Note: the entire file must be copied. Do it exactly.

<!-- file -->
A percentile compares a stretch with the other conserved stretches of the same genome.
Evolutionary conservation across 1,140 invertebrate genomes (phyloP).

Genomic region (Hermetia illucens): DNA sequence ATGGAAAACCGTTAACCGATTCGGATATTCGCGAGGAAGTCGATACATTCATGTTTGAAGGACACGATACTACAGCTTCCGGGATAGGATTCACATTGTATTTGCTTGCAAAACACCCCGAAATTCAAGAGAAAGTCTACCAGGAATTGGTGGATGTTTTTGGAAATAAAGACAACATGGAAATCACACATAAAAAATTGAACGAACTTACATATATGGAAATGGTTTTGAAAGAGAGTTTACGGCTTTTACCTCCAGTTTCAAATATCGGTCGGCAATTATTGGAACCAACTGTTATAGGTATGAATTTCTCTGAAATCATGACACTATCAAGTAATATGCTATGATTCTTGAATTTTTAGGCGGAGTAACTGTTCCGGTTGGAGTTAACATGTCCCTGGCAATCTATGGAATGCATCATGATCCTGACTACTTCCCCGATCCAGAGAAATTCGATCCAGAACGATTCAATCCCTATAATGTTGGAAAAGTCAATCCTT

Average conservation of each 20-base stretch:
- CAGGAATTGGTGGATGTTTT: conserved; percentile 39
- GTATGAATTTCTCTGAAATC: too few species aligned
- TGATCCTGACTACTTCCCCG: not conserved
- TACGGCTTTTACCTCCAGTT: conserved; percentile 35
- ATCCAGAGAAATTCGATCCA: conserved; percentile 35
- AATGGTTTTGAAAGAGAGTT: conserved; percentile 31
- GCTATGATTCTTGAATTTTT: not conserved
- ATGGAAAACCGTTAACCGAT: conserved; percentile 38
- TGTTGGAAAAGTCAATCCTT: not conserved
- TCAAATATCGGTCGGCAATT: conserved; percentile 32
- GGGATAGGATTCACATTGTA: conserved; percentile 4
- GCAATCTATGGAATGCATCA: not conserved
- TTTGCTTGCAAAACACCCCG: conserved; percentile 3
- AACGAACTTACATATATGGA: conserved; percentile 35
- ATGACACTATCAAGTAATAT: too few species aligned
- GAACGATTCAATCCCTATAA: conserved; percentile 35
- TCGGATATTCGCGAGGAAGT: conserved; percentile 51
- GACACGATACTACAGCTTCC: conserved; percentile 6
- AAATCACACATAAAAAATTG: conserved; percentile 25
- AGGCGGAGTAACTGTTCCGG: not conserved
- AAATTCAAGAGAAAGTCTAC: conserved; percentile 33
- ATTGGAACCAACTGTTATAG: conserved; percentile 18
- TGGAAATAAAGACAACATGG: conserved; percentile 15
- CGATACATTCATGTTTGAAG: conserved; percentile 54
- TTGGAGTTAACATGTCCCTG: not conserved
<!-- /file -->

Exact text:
A percentile compares a stretch with the other conserved stretches of the same genome.
Evolutionary conservation across 1,140 invertebrate genomes (phyloP).

Genomic region (Hermetia illucens): DNA sequence ATGGAAAACCGTTAACCGATTCGGATATTCGCGAGGAAGTCGATACATTCATGTTTGAAGGACACGATACTACAGCTTCCGGGATAGGATTCACATTGTATTTGCTTGCAAAACACCCCGAAATTCAAGAGAAAGTCTACCAGGAATTGGTGGATGTTTTTGGAAATAAAGACAACATGGAAATCACACATAAAAAATTGAACGAACTTACATATATGGAAATGGTTTTGAAAGAGAGTTTACGGCTTTTACCTCCAGTTTCAAATATCGGTCGGCAATTATTGGAACCAACTGTTATAGGTATGAATTTCTCTGAAATCATGACACTATCAAGTAATATGCTATGATTCTTGAATTTTTAGGCGGAGTAACTGTTCCGGTTGGAGTTAACATGTCCCTGGCAATCTATGGAATGCATCATGATCCTGACTACTTCCCCGATCCAGAGAAATTCGATCCAGAACGATTCAATCCCTATAATGTTGGAAAAGTCAATCCTT

Average conservation of each 20-base stretch:
- CAGGAATTGGTGGATGTTTT: conserved; percentile 39
- GTATGAATTTCTCTGAAATC: too few species aligned
- TGATCCTGACTACTTCCCCG: not conserved
- TACGGCTTTTACCTCCAGTT: conserved; percentile 35
- ATCCAGAGAAATTCGATCCA: conserved; percentile 35
- AATGGTTTTGAAAGAGAGTT: conserved; percentile 31
- GCTATGATTCTTGAATTTTT: not conserved
- ATGGAAAACCGTTAACCGAT: conserved; percentile 38
- TGTTGGAAAAGTCAATCCTT: not conserved
- TCAAATATCGGTCGGCAATT: conserved; percentile 32
- GGGATAGGATTCACATTGTA: conserved; percentile 4
- GCAATCTATGGAATGCATCA: not conserved
- TTTGCTTGCAAAACACCCCG: conserved; percentile 3
- AACGAACTTACATATATGGA: conserved; percentile 35
- ATGACACTATCAAGTAATAT: too few species aligned
- GAACGATTCAATCCCTATAA: conserved; percentile 35
- TCGGATATTCGCGAGGAAGT: conserved; percentile 51
- GACACGATACTACAGCTTCC: conserved; percentile 6
- AAATCACACATAAAAAATTG: conserved; percentile 25
- AGGCGGAGTAACTGTTCCGG: not conserved
- AAATTCAAGAGAAAGTCTAC: conserved; percentile 33
- ATTGGAACCAACTGTTATAG: conserved; percentile 18
- TGGAAATAAAGACAACATGG: conserved; percentile 15
- CGATACATTCATGTTTGAAG: conserved; percentile 54
- TTGGAGTTAACATGTCCCTG: not conserved